This is the story of a brother and sister, Russian immigrants, who arrived at Ellis Island almost 90 years ago, knowing no English. Decades later, I, the brother, was invited back to Ellis Island as a composer of an anthem celebrating the immigrant experience, while my sister excelled in English and became a famous novelist. How did these events occur?
It was 1922. My parents and my only sibling, a sister, Bel, immigrated to New York from Russia to live with our grandmother, the widow of the author-humorist Sholom Aleichem. He died in 1916. (Years later, some of his stories of Tevye the dairyman became the basis for the play “Fiddler on the Roof”). Upon arrival to this country, I was 2 years old and Bel was 11. Even here, Russian was the only language spoken in the privacy of our home.
Apparently I had shown a musical talent early on, and at age 11 I won a gold medal in a statewide New Jersey piano competition. At Columbia College I became the accompanist for the glee club even appeared in their programs as a piano soloist. At Weill Cornell Medical College I played at variety shows and composed variations on the Cornell alma mater, as great composers might have played it. Music had become (and remains) an integral part of my life; however, I chose medicine (my father’s profession) as a surer way of making a living.
After retiring from a long and successful medical practice in the expanding field of infertility almost 20 years ago, I began a new career as a songwriter, winning awards for both music and lyrics. One of my anthems, “Sing America” (co-written with Brian Muni), was played at the Ellis Island Medals of Honor Awards Gala, on May 12, 2001. As an invited guest at this black-tie event, I heard the song played at the beginning of festivities and then as a musical background during a video of the ceremony.
Now Bel was much older than I upon arrival to this country, and also had to learn a new language. Learn English at age 11? How did she manage? After public schools, she breezed through Hunter College magna cum laude and then went on to receive Highest Honors for her master’s degree at Columbia University. (She now holds an honorary doctorate from Hunter College.) After becoming a teacher at several New York secondary schools, she began writing articles and short stories. And some years later she became renowned as the author of the book “Up the Down Staircase,” which sold over 6 million copies. The book, based on her experiences as a high school teacher and published more than 40 years ago, is still popular today, after numerous reprints with an updated preface. The novel was made into a prize-winning movie and has been translated into many languages.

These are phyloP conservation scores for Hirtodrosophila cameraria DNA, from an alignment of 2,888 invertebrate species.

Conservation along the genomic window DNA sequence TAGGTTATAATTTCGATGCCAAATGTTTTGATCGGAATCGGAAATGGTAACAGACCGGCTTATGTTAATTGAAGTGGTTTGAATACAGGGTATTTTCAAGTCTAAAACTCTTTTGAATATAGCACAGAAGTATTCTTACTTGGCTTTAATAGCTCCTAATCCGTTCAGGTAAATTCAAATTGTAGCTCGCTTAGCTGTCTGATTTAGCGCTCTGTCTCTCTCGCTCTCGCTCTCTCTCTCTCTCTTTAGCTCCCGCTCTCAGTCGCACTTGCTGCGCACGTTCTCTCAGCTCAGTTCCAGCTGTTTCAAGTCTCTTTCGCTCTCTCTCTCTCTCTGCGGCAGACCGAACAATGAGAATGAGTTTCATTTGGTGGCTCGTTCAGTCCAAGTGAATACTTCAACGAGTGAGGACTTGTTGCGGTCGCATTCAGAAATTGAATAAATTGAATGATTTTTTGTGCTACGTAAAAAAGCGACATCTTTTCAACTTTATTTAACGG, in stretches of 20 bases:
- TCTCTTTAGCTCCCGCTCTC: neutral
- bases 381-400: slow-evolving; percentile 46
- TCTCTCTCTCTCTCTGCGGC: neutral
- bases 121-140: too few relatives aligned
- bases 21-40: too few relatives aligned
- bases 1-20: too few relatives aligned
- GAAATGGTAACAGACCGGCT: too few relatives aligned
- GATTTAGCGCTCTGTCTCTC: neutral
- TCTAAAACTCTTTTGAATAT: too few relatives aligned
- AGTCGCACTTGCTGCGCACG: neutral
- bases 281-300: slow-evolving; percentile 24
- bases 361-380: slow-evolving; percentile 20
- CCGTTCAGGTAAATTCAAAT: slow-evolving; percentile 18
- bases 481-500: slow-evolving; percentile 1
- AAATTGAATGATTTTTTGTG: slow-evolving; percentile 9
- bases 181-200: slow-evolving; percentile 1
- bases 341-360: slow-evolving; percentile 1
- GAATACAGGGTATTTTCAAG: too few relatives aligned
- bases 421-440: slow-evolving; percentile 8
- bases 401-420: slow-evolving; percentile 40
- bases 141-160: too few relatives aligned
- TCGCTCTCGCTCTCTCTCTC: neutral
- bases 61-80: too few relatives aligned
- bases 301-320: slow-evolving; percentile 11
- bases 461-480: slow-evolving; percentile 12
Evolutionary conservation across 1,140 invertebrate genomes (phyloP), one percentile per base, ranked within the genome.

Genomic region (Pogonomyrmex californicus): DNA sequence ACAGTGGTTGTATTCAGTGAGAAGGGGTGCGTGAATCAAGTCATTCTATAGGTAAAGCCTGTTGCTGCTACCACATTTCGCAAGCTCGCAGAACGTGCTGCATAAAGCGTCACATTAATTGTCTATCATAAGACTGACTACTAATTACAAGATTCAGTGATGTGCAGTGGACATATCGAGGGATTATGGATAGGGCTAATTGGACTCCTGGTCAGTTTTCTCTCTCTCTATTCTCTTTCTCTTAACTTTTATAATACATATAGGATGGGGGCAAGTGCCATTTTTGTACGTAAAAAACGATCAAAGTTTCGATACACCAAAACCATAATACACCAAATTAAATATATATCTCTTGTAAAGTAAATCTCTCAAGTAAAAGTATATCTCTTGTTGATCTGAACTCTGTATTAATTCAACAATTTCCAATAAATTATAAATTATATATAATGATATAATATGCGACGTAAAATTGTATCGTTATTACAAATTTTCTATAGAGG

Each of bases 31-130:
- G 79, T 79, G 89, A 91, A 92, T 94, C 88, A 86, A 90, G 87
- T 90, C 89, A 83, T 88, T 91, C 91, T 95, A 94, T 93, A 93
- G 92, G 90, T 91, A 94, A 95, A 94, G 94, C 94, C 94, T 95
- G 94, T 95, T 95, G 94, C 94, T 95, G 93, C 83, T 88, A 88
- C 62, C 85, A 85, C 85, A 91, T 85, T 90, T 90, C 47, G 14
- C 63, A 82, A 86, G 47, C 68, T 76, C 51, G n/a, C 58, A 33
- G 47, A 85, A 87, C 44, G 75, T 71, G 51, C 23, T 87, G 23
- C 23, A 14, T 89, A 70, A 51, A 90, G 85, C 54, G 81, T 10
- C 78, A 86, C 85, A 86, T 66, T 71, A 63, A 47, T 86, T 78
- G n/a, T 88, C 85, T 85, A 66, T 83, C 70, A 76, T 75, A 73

In her Park Avenue apartment there is a large photograph of Sholom Aleichem holding a young Belochka (as family members call Bel) on his lap. Bel is the only person alive to have known the great Yiddish writer, to remember the sound of his voice and even the touch of his hand. In recent years Bel has made a career of public speaking (whether in English or Russian), and still wears heels to weekly ballroom dancing!
A few years ago she celebrated her 95th birthday. It was attended by many close friends who had much to say about their personal relationship with her — poignant memories as well as a good deal of humorous banter. For my part, I recited a few of my limericks to help celebrate her remarkable life:
So what can I say about Bel,
To compete with, and rivals dispel?
Well, I am her brother
And there is no other
Whose DNA matches as well. Now Bel has one brother, it’s I.
I didn’t say “me,” you know why?
Bel’s grammar is pure,
But mine is unsure,
And that’s just between you and I.
My sister is now 99, and I am 90. We make it a point to speak to each other very frequently on the phone — usually in Russian, as so not to forget our mother tongue.